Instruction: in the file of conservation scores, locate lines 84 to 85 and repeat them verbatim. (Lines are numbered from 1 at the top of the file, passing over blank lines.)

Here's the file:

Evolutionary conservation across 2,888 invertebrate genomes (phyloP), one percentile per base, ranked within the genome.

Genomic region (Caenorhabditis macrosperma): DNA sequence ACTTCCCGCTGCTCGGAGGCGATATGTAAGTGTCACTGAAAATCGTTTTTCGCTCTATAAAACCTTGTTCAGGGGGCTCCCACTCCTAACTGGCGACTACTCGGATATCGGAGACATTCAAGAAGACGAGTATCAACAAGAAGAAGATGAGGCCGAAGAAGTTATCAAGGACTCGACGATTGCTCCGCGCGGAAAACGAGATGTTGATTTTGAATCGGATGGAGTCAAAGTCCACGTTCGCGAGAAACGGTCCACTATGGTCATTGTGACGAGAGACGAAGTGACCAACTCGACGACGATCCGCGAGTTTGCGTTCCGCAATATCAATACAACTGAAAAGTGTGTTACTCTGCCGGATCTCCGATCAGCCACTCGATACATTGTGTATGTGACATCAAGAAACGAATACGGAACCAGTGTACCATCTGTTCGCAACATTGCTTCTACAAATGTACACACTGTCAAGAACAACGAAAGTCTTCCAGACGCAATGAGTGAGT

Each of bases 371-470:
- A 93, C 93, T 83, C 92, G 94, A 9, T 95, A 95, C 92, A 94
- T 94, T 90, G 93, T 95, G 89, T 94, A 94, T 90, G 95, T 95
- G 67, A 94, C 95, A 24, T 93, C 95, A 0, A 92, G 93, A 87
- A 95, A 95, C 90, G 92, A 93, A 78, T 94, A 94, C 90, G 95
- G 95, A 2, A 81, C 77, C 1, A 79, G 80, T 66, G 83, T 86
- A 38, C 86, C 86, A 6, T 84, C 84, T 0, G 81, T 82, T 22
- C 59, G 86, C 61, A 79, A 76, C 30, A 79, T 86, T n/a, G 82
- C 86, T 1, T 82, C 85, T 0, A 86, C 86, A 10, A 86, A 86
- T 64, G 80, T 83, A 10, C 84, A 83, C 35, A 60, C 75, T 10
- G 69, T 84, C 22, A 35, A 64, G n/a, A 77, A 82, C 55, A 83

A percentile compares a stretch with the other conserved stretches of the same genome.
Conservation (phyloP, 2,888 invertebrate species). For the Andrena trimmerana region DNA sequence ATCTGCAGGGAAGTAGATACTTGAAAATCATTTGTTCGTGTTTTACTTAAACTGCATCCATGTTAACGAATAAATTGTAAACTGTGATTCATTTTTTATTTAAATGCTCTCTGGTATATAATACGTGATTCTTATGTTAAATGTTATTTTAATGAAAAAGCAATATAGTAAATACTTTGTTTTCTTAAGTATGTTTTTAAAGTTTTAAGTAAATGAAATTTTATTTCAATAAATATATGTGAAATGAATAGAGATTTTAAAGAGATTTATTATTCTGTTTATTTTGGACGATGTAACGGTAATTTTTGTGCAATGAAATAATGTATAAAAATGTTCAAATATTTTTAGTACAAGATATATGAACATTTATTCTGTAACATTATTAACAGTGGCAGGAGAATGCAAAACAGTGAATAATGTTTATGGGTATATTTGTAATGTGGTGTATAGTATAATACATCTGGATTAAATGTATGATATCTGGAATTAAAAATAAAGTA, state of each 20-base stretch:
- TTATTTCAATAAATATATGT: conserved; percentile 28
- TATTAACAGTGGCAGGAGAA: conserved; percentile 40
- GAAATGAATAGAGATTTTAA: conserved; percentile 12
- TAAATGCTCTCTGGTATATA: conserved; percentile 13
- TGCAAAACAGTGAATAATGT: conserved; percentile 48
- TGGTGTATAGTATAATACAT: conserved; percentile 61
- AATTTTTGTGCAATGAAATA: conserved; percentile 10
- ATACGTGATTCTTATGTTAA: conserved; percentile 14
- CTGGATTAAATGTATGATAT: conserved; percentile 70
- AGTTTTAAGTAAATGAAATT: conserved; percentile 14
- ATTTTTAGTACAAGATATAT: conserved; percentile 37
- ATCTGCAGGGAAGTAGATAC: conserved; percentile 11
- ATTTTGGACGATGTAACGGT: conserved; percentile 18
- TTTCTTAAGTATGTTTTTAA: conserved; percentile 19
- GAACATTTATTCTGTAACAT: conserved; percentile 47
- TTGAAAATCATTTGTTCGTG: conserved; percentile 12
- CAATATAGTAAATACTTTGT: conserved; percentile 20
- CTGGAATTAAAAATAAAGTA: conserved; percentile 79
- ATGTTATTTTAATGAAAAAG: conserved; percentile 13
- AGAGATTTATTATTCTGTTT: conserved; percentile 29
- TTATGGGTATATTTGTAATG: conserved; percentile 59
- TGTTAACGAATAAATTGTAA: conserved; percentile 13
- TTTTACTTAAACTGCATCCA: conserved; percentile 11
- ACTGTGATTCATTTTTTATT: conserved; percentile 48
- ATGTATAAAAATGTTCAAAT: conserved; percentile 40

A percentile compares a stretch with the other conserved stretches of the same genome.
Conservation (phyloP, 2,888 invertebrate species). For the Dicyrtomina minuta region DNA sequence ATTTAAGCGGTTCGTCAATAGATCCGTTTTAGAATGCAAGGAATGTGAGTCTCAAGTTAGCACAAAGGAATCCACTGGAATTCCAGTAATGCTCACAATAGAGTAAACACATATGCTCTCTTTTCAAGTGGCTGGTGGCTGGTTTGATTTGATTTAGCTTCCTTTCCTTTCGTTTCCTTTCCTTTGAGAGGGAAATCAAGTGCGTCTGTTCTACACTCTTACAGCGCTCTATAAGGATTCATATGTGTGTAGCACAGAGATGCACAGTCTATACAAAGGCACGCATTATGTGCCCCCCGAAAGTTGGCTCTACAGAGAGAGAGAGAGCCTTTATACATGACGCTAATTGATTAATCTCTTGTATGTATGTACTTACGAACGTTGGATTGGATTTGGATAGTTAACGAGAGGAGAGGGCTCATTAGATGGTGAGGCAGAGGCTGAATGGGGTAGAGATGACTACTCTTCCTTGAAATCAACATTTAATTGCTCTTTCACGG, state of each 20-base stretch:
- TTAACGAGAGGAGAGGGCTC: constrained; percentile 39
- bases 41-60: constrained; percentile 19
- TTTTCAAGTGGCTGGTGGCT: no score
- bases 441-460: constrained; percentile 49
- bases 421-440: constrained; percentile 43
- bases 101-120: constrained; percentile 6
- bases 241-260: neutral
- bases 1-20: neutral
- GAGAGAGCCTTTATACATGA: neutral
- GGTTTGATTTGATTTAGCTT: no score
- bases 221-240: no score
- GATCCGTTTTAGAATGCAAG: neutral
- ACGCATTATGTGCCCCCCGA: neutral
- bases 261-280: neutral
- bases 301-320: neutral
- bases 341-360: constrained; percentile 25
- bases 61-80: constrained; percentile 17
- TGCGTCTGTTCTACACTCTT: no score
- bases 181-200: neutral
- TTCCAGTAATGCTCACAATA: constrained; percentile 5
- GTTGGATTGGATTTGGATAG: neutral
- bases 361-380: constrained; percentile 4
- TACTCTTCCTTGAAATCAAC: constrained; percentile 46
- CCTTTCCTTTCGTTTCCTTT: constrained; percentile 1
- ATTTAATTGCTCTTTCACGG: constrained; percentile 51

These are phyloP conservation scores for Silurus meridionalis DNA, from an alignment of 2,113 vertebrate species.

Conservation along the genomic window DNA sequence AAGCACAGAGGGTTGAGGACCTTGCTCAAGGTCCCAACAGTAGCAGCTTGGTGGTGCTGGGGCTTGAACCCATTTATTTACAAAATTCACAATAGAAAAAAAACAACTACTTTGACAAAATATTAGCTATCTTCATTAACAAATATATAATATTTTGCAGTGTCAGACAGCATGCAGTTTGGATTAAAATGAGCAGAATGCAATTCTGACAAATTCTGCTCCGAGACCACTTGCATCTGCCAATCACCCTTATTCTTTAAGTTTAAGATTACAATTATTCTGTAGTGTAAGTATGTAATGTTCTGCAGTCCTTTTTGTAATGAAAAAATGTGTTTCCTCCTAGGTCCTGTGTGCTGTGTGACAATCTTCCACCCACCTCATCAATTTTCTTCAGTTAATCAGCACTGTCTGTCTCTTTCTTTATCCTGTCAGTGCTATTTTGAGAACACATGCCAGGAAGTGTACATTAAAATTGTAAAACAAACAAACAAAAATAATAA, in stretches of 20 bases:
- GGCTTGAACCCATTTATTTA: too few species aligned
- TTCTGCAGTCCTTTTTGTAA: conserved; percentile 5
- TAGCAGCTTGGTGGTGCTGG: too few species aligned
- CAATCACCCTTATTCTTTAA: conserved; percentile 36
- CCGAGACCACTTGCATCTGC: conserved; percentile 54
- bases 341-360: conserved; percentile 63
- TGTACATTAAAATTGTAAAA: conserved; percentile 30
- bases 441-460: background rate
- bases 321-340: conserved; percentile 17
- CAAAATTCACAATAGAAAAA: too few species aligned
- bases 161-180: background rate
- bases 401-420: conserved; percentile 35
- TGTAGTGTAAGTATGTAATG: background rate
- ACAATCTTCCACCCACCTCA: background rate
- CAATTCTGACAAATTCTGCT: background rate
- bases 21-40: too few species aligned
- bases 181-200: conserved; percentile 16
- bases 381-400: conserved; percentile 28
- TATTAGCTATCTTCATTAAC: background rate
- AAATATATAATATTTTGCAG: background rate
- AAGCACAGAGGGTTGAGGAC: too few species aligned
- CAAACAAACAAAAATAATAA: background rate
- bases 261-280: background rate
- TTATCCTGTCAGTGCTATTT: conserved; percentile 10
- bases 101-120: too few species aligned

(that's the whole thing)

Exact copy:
- CAATTCTGACAAATTCTGCT: background rate
- bases 21-40: too few species aligned